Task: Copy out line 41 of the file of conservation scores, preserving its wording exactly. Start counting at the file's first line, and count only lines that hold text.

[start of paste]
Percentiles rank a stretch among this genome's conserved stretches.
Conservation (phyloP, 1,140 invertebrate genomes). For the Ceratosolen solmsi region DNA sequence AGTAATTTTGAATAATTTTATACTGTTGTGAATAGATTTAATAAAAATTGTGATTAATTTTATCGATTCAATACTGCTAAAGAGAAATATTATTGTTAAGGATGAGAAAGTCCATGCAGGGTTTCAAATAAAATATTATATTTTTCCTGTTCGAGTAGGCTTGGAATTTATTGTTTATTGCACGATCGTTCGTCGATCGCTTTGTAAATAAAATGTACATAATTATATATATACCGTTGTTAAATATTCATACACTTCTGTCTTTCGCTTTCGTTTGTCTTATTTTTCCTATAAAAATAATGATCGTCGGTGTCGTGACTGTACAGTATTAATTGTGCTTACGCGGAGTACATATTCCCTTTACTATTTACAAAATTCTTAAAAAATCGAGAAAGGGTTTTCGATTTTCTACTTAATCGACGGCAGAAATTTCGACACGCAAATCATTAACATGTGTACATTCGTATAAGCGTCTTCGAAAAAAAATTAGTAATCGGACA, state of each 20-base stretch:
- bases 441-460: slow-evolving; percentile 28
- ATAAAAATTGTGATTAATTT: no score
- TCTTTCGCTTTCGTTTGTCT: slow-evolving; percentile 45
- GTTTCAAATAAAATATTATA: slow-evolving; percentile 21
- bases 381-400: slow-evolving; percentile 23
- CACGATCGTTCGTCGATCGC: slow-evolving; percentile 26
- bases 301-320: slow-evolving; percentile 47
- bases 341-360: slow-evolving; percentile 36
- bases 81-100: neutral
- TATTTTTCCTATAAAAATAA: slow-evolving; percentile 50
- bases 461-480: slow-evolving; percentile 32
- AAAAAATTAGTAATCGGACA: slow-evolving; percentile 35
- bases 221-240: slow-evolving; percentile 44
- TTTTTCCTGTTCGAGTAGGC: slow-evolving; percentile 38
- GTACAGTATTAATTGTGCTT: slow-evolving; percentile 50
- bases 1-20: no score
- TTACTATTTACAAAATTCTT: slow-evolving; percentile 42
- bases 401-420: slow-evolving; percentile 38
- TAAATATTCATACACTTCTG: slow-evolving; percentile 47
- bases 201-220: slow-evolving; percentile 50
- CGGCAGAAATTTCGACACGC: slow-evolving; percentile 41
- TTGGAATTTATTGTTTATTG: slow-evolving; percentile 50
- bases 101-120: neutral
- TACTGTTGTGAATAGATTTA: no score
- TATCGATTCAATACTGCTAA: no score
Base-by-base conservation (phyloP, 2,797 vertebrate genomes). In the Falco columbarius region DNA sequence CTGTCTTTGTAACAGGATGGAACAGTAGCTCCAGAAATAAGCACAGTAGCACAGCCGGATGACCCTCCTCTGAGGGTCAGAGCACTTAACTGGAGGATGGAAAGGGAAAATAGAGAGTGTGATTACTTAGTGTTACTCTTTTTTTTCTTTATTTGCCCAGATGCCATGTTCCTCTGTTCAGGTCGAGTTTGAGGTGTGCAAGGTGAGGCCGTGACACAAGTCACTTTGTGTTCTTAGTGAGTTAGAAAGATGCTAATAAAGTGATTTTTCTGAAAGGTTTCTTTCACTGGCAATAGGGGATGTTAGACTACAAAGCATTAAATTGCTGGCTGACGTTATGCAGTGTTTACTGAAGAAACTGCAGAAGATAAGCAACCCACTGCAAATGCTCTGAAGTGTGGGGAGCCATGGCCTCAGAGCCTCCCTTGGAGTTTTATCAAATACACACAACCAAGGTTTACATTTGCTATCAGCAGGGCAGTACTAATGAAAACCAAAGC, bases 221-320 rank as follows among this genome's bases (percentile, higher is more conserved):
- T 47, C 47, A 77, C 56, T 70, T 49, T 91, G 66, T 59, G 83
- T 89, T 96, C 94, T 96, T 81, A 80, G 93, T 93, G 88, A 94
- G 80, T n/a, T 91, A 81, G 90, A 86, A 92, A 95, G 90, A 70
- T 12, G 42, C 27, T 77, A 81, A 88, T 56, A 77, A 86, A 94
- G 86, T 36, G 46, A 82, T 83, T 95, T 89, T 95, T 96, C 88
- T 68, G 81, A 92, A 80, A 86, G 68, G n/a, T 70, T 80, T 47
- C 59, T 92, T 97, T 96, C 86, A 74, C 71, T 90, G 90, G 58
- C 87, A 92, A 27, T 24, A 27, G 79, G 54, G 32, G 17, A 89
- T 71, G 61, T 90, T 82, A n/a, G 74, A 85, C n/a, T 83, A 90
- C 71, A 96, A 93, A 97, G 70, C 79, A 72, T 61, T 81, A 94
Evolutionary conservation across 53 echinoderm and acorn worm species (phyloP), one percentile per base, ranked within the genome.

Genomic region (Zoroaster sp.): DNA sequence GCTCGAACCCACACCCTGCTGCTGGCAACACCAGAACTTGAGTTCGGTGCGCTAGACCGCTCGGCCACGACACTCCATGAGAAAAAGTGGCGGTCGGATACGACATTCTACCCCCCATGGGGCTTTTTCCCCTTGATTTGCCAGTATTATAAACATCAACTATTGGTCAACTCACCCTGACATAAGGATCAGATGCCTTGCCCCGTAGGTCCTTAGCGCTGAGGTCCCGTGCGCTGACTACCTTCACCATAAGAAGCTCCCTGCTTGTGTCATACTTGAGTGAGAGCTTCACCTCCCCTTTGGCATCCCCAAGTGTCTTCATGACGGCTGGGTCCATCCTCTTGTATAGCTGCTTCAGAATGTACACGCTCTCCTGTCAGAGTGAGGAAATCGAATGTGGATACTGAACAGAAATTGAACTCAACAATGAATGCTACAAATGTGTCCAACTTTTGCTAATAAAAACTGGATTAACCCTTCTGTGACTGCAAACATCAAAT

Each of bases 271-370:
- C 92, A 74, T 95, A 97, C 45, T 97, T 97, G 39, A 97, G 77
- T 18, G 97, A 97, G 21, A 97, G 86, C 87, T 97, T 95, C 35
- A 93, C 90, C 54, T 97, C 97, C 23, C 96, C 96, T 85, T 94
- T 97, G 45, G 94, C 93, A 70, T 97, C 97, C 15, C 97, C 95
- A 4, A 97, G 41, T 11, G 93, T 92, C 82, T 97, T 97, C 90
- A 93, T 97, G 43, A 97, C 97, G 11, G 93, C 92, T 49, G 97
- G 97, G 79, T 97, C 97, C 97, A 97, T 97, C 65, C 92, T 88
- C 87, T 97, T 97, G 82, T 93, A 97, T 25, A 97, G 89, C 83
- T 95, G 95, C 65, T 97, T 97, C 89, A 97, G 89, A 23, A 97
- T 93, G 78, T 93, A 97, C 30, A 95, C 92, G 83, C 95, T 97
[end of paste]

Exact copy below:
Each of bases 271-370: